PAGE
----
Welcome to the world of pluralistic legal systems. It’s not actually a new world, just one that you may not have noticed. In fact, it’s everywhere, but the force of law in many of the subvariants is comparatively mild, (and rightly so).

A pluralistic society can be defined as “A social system based on mutual respect for each other’s cultures among various groups that make up a society, wherein subordinate groups do not have to forsake their lifestyle and traditions but, rather, can express their culture and participate in the larger society free of prejudice.” (source)

Indonesia is said to be good example of Indonesia a pluralistic society, where people of different backgrounds (religion, caste, culture, language, ethnicity) live side by side.

A pluralistic legal system would be one where different subsets of society are subject to different sets of laws. Religious groups could set standards of behavior for their adherents that are more stringent than state or national laws.

For example, a church could set a ban on same sex marriage, abortion, or use of drugs or alcohol.

Punishments for such infractions could include banishment from church gatherings or parochial schools.

However, repercussions such as those could not be applied to non-members of said churches.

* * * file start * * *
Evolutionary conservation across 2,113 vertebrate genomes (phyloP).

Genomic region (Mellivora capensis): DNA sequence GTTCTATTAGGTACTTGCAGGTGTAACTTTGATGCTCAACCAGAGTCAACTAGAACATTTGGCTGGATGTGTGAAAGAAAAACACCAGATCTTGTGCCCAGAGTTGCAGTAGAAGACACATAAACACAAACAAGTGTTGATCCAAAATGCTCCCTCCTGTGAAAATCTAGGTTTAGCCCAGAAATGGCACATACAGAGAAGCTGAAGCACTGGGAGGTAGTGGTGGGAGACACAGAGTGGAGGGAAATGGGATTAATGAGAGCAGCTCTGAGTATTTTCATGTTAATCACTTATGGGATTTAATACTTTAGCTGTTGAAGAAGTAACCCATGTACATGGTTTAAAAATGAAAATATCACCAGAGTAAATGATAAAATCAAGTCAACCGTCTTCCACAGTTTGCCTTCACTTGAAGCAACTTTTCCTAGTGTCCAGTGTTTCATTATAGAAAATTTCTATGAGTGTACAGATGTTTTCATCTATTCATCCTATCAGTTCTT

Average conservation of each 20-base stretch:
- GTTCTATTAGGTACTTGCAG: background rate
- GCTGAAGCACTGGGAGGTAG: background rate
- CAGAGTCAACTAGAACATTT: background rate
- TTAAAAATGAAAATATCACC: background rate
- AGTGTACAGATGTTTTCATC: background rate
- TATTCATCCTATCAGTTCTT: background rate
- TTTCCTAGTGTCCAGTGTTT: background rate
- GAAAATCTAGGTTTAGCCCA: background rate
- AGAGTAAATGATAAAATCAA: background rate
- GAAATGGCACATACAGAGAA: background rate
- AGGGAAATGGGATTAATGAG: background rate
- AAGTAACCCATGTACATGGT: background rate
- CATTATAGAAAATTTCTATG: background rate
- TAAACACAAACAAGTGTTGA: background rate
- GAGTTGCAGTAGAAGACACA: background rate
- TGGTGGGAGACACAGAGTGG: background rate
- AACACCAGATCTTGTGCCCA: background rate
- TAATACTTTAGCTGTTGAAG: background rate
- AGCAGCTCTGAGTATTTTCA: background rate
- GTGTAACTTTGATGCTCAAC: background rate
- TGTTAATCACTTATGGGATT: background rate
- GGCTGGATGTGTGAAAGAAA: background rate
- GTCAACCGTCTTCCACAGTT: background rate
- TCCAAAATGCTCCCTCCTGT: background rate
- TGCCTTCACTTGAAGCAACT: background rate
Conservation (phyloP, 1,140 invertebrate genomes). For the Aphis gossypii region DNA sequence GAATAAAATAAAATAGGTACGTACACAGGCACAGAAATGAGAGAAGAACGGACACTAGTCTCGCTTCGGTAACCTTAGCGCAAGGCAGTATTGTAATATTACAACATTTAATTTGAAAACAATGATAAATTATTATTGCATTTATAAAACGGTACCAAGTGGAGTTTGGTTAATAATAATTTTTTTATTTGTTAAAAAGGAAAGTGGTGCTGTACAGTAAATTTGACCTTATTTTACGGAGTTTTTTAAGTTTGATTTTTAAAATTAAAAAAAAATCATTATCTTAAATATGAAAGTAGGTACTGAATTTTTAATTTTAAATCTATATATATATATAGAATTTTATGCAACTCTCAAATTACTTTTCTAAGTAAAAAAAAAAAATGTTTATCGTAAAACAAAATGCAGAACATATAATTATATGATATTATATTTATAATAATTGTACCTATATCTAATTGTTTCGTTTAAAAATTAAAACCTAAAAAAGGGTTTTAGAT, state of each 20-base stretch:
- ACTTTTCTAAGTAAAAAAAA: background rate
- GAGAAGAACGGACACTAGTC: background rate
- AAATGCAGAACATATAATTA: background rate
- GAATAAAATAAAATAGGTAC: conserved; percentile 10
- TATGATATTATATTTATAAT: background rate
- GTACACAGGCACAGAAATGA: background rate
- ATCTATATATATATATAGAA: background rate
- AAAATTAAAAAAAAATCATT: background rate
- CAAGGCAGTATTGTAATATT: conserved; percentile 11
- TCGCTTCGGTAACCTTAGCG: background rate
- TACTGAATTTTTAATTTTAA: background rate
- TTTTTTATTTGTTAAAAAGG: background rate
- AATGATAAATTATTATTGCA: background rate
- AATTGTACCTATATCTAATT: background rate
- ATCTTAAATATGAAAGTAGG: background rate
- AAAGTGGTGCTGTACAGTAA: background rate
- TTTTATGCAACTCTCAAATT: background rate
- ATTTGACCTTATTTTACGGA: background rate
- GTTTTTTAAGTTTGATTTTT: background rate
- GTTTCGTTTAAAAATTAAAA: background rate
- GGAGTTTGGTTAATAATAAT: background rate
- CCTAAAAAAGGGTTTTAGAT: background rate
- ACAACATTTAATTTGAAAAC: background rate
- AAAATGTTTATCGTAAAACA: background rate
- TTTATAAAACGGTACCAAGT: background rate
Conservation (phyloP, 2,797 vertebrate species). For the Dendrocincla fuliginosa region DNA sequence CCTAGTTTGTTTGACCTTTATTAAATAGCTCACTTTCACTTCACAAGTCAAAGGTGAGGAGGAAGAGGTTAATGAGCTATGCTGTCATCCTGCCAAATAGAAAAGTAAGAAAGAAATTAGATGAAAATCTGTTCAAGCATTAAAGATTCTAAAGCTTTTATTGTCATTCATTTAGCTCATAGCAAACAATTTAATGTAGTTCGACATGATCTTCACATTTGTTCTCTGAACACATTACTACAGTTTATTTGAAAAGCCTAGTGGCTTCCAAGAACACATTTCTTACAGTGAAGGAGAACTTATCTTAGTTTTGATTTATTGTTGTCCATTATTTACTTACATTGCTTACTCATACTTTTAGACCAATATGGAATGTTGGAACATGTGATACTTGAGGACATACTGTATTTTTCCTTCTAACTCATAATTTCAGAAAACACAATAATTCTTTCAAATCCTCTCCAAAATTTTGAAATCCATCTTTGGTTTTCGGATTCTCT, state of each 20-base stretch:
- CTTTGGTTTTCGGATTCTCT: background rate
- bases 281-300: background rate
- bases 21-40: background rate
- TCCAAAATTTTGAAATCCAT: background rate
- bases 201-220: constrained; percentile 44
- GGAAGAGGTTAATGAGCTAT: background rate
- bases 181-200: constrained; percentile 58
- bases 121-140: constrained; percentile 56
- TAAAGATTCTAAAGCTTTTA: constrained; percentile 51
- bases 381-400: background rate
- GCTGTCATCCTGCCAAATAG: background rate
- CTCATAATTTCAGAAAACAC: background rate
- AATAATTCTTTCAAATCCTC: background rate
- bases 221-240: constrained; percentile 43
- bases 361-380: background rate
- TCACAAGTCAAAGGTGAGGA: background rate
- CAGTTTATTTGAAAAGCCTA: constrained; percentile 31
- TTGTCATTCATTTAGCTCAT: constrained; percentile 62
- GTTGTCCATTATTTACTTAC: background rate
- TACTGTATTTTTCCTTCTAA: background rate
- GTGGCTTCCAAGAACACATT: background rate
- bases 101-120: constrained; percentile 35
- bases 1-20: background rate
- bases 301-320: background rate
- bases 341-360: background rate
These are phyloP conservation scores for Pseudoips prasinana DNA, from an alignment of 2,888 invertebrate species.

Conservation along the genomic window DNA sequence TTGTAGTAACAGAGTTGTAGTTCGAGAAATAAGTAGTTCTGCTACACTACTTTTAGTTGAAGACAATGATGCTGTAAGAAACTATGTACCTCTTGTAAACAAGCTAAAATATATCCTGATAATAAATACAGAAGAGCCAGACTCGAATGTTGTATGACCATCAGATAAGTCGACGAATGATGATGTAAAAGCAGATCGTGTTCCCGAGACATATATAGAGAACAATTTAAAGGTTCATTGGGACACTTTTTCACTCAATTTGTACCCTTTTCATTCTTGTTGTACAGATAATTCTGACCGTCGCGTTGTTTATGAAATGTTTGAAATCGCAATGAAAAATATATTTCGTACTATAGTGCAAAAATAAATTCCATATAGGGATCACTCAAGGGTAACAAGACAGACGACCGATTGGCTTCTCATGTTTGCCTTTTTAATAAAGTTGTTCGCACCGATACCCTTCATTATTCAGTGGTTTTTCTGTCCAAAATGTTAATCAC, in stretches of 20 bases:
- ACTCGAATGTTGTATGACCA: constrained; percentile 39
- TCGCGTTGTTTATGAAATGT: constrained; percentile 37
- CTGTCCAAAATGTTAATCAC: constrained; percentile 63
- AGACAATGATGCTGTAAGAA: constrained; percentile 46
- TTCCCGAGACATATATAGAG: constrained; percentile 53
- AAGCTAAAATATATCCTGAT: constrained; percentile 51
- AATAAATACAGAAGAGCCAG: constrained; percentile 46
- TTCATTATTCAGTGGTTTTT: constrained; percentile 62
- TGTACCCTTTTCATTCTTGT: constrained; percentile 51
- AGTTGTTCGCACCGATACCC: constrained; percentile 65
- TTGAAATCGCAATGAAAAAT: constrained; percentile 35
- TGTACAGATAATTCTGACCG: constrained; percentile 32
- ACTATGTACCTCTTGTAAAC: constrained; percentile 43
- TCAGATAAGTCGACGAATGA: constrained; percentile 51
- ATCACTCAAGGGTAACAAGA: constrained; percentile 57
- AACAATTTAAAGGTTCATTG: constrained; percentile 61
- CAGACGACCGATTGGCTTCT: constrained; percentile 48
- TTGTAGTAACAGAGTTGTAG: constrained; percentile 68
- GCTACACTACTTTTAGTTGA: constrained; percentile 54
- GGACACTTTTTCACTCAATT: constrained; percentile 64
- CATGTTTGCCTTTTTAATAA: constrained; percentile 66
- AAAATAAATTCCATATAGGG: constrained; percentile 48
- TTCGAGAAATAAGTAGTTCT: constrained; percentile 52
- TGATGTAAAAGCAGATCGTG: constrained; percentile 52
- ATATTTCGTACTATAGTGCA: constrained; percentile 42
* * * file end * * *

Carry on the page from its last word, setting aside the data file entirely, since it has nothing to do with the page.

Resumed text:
Certain varieties of Christian could be banned from seeking abortions. Others, not so much.

Hindus would have no problem, since they view the 7th month of pregnancy as the point where the soul enters the body. And Jewish law states that life begins at birth.

In the US right now, the Christian view amazingly has been imposed on all, in a sort of mass forgetfulness regarding the separation of church and state.

It’s obvious that the law is not infallible. Laws are rewritten and reinterpreted all the time. The US constitution has multiple amendments (and may need more).

But sometimes laws overreach. The ongoing tension between state and federal regulation in the US is a clumsy attempt to address the multiplicity of values in our society. But no regionally defined system could fairly address the obviously far more granular differences in values, even between neighbors on a single block.

Only a pluralistic legal system can do so.

Excommunication used to be a big deal, and even though it now would be greeted by a yawn in most circles, such penalties and other faith-based restrictions make sense for the subset that they apply to, not the population at large.

Religious penalties are mild in comparison to civil ones, and rightly so.

And, if you don’t like such restrictions, maybe find another Sunday school.

But most of us have an entirely different morning in mind.